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A stronger voice for women in local land governance: effective approaches in Tanzania, Ghana and Senegal

In many rural areas across sub-Saharan Africa, the way land is accessed is shaped by long-standing norms, often characterised by patrilineal inheritance systems that exclude women from decisionmaking processes. Lack of tenure security for women has been exacerbated by rising commercial pressure on land, and further aggravated by climate change, urbanisation and population growth. As a result, rural livelihoods are being undermined, with potentially dire consequences for communities’ economic development and food security.

Since 2016, IIED has been working with partners in Ghana, Senegal and Tanzania to engage with rural communities. While the initiatives have been tailored to the local context, all three share a common vision – that of strengthening rural women’s voices in issues of local land governance. This report presents in clear and concise detail the approach used in each case, as well as the key outcomes and lessons learned. From this, recommendations for replication and upscaling are made, providing a much-needed pathway for improving rural women’s access to land, as well as the control they exert over their livelihood options.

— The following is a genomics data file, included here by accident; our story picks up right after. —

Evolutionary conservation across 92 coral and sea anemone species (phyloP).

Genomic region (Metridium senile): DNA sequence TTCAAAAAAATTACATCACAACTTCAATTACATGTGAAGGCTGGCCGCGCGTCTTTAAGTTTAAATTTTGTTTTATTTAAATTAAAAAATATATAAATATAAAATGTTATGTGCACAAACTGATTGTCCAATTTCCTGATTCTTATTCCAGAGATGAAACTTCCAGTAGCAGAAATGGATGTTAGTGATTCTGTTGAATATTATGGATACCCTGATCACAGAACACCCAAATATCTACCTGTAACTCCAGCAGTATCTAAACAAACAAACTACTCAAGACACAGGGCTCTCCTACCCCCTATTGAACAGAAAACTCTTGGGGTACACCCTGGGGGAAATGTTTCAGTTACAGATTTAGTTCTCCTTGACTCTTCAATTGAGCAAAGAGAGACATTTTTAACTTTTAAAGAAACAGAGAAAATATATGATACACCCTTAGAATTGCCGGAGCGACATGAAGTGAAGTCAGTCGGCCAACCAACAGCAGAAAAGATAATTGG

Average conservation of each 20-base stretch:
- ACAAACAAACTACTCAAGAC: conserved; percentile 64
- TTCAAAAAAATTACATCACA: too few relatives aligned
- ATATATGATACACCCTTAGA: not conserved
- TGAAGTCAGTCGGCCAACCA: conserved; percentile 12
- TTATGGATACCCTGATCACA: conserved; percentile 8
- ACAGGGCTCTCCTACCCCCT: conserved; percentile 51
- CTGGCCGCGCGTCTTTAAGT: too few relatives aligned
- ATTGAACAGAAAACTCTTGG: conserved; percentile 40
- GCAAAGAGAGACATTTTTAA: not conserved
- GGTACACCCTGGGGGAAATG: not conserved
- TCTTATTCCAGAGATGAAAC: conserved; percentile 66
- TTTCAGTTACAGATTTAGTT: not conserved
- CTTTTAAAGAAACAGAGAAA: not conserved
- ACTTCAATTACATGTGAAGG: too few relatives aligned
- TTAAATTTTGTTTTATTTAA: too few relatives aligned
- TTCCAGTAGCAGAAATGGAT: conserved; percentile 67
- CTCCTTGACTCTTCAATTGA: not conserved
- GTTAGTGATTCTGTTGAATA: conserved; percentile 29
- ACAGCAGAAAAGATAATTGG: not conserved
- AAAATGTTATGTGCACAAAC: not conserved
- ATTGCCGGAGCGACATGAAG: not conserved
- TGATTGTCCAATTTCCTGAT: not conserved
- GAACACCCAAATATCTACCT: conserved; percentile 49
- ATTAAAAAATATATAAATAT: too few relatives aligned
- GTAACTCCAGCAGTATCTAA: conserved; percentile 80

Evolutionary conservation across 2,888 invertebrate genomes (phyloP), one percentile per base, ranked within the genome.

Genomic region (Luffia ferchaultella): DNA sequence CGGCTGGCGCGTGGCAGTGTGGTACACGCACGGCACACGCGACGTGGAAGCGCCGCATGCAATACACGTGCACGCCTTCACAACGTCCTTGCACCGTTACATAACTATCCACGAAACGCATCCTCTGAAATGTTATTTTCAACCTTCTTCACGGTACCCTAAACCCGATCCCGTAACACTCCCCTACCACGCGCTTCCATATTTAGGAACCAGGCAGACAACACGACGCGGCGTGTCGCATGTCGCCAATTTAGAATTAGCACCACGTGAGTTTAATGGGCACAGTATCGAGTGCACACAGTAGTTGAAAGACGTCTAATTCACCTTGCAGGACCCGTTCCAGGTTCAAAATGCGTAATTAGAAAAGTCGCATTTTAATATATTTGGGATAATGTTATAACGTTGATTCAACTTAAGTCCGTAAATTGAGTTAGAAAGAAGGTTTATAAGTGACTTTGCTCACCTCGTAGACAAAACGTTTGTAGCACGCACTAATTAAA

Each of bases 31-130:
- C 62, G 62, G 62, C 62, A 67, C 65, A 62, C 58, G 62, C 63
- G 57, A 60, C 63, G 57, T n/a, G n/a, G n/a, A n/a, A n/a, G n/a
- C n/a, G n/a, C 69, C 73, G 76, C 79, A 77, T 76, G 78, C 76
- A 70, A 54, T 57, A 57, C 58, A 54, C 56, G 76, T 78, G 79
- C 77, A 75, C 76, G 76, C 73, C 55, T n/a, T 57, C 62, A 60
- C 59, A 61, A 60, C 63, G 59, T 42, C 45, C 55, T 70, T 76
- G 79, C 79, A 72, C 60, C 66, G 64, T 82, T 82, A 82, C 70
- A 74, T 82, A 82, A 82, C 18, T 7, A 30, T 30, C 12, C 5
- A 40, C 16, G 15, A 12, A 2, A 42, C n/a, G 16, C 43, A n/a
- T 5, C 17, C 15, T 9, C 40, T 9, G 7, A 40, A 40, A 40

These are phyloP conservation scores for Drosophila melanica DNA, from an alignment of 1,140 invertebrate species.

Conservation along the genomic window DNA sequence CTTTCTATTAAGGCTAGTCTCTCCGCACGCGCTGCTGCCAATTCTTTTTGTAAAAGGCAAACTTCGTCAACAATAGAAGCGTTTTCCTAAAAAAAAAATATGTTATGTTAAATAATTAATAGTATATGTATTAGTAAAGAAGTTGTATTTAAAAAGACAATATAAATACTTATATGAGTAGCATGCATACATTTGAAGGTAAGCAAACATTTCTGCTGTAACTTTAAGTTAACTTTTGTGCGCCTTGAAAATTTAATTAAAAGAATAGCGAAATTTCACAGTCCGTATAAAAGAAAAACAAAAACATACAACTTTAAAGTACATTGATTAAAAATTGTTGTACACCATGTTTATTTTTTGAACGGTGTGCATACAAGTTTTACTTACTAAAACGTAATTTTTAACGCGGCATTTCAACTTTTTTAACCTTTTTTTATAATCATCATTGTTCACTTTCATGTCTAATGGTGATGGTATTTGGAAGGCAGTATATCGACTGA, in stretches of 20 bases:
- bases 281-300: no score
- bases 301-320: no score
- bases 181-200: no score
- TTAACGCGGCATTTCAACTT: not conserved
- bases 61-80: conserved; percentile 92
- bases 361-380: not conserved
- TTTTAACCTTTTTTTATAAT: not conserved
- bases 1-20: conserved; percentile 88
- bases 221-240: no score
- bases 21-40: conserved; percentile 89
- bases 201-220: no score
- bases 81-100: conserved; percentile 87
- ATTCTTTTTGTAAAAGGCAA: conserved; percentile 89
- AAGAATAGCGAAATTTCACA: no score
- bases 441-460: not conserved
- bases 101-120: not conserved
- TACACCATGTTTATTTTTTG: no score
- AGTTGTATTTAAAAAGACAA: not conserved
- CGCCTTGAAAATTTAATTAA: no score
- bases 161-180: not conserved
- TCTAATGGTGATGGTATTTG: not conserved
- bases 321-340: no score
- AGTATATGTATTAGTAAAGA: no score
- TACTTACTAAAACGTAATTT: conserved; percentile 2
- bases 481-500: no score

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Sutz, P, Seigneret, A, Richard, M, Blankson Akapko, P, Alhassan, F and Fall, M (2019) A stronger voice for women in local land governance: effective approaches in Tanzania, Ghana and Senegal. IIED, London.

Project information

As commercial pressures on land increase in East and West Africa, there is a need for evidence and action on gender-equitable land governance.

More at www.iied.org:
Gender, land and accountability in the context of agricultural and other natural resource investments

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